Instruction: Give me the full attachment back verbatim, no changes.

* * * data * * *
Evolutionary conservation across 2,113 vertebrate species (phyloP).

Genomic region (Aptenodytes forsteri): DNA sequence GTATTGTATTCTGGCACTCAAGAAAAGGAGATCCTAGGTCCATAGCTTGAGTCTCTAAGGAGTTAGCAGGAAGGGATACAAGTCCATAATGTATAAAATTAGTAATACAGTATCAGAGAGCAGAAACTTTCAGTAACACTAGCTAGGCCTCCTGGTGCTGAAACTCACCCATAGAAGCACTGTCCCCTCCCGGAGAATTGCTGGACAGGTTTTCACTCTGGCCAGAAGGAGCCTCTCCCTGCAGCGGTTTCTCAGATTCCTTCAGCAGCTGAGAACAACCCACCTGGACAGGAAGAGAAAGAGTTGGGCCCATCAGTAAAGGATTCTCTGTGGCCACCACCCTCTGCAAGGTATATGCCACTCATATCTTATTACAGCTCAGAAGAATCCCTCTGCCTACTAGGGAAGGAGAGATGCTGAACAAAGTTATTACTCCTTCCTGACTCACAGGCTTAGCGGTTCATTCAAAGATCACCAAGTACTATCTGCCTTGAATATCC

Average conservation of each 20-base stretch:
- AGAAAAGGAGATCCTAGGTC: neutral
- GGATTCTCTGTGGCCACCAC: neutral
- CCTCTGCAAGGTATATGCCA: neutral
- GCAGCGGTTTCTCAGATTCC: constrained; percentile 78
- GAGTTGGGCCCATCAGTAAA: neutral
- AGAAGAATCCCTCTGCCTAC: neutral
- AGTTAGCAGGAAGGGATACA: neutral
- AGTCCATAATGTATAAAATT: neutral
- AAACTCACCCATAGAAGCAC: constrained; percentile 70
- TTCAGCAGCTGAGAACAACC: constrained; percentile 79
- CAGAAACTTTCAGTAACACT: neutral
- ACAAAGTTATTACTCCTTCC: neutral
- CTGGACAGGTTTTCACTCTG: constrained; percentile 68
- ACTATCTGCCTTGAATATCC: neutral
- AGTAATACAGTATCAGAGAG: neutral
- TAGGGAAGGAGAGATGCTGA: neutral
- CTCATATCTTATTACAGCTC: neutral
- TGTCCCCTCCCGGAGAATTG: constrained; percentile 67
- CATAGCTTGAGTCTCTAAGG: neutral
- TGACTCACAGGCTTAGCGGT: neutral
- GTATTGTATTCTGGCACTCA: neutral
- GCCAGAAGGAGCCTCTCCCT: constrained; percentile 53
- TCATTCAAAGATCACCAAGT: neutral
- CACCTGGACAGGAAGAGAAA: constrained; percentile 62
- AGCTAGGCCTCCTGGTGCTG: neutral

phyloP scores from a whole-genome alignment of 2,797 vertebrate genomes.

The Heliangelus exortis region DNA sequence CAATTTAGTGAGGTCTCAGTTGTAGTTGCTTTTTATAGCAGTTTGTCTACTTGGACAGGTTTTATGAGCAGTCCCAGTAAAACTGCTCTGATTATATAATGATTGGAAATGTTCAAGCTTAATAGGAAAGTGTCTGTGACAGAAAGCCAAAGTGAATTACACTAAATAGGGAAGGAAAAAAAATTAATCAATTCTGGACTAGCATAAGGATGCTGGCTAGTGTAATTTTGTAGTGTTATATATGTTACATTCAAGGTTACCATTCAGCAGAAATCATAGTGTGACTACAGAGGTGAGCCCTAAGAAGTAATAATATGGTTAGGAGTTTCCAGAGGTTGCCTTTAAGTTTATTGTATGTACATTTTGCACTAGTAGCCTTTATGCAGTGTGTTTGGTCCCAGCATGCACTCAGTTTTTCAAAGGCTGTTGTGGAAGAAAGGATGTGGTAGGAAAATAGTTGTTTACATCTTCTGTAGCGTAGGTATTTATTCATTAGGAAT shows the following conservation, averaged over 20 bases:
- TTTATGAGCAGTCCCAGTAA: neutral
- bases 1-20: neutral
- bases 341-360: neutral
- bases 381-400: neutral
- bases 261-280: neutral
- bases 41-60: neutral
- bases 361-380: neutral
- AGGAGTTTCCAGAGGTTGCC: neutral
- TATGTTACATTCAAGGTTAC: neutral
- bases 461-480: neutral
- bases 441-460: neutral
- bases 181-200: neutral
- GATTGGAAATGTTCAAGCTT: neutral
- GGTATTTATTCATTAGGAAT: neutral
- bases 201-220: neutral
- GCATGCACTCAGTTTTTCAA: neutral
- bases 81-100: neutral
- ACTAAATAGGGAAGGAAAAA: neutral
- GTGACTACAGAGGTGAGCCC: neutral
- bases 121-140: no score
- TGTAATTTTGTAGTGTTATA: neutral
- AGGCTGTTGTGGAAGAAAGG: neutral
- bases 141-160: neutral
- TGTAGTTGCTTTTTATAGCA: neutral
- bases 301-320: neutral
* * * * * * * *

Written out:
Evolutionary conservation across 2,113 vertebrate species (phyloP).

Genomic region (Aptenodytes forsteri): DNA sequence GTATTGTATTCTGGCACTCAAGAAAAGGAGATCCTAGGTCCATAGCTTGAGTCTCTAAGGAGTTAGCAGGAAGGGATACAAGTCCATAATGTATAAAATTAGTAATACAGTATCAGAGAGCAGAAACTTTCAGTAACACTAGCTAGGCCTCCTGGTGCTGAAACTCACCCATAGAAGCACTGTCCCCTCCCGGAGAATTGCTGGACAGGTTTTCACTCTGGCCAGAAGGAGCCTCTCCCTGCAGCGGTTTCTCAGATTCCTTCAGCAGCTGAGAACAACCCACCTGGACAGGAAGAGAAAGAGTTGGGCCCATCAGTAAAGGATTCTCTGTGGCCACCACCCTCTGCAAGGTATATGCCACTCATATCTTATTACAGCTCAGAAGAATCCCTCTGCCTACTAGGGAAGGAGAGATGCTGAACAAAGTTATTACTCCTTCCTGACTCACAGGCTTAGCGGTTCATTCAAAGATCACCAAGTACTATCTGCCTTGAATATCC

Average conservation of each 20-base stretch:
- AGAAAAGGAGATCCTAGGTC: neutral
- GGATTCTCTGTGGCCACCAC: neutral
- CCTCTGCAAGGTATATGCCA: neutral
- GCAGCGGTTTCTCAGATTCC: constrained; percentile 78
- GAGTTGGGCCCATCAGTAAA: neutral
- AGAAGAATCCCTCTGCCTAC: neutral
- AGTTAGCAGGAAGGGATACA: neutral
- AGTCCATAATGTATAAAATT: neutral
- AAACTCACCCATAGAAGCAC: constrained; percentile 70
- TTCAGCAGCTGAGAACAACC: constrained; percentile 79
- CAGAAACTTTCAGTAACACT: neutral
- ACAAAGTTATTACTCCTTCC: neutral
- CTGGACAGGTTTTCACTCTG: constrained; percentile 68
- ACTATCTGCCTTGAATATCC: neutral
- AGTAATACAGTATCAGAGAG: neutral
- TAGGGAAGGAGAGATGCTGA: neutral
- CTCATATCTTATTACAGCTC: neutral
- TGTCCCCTCCCGGAGAATTG: constrained; percentile 67
- CATAGCTTGAGTCTCTAAGG: neutral
- TGACTCACAGGCTTAGCGGT: neutral
- GTATTGTATTCTGGCACTCA: neutral
- GCCAGAAGGAGCCTCTCCCT: constrained; percentile 53
- TCATTCAAAGATCACCAAGT: neutral
- CACCTGGACAGGAAGAGAAA: constrained; percentile 62
- AGCTAGGCCTCCTGGTGCTG: neutral

phyloP scores from a whole-genome alignment of 2,797 vertebrate genomes.

The Heliangelus exortis region DNA sequence CAATTTAGTGAGGTCTCAGTTGTAGTTGCTTTTTATAGCAGTTTGTCTACTTGGACAGGTTTTATGAGCAGTCCCAGTAAAACTGCTCTGATTATATAATGATTGGAAATGTTCAAGCTTAATAGGAAAGTGTCTGTGACAGAAAGCCAAAGTGAATTACACTAAATAGGGAAGGAAAAAAAATTAATCAATTCTGGACTAGCATAAGGATGCTGGCTAGTGTAATTTTGTAGTGTTATATATGTTACATTCAAGGTTACCATTCAGCAGAAATCATAGTGTGACTACAGAGGTGAGCCCTAAGAAGTAATAATATGGTTAGGAGTTTCCAGAGGTTGCCTTTAAGTTTATTGTATGTACATTTTGCACTAGTAGCCTTTATGCAGTGTGTTTGGTCCCAGCATGCACTCAGTTTTTCAAAGGCTGTTGTGGAAGAAAGGATGTGGTAGGAAAATAGTTGTTTACATCTTCTGTAGCGTAGGTATTTATTCATTAGGAAT shows the following conservation, averaged over 20 bases:
- TTTATGAGCAGTCCCAGTAA: neutral
- bases 1-20: neutral
- bases 341-360: neutral
- bases 381-400: neutral
- bases 261-280: neutral
- bases 41-60: neutral
- bases 361-380: neutral
- AGGAGTTTCCAGAGGTTGCC: neutral
- TATGTTACATTCAAGGTTAC: neutral
- bases 461-480: neutral
- bases 441-460: neutral
- bases 181-200: neutral
- GATTGGAAATGTTCAAGCTT: neutral
- GGTATTTATTCATTAGGAAT: neutral
- bases 201-220: neutral
- GCATGCACTCAGTTTTTCAA: neutral
- bases 81-100: neutral
- ACTAAATAGGGAAGGAAAAA: neutral
- GTGACTACAGAGGTGAGCCC: neutral
- bases 121-140: no score
- TGTAATTTTGTAGTGTTATA: neutral
- AGGCTGTTGTGGAAGAAAGG: neutral
- bases 141-160: neutral
- TGTAGTTGCTTTTTATAGCA: neutral
- bases 301-320: neutral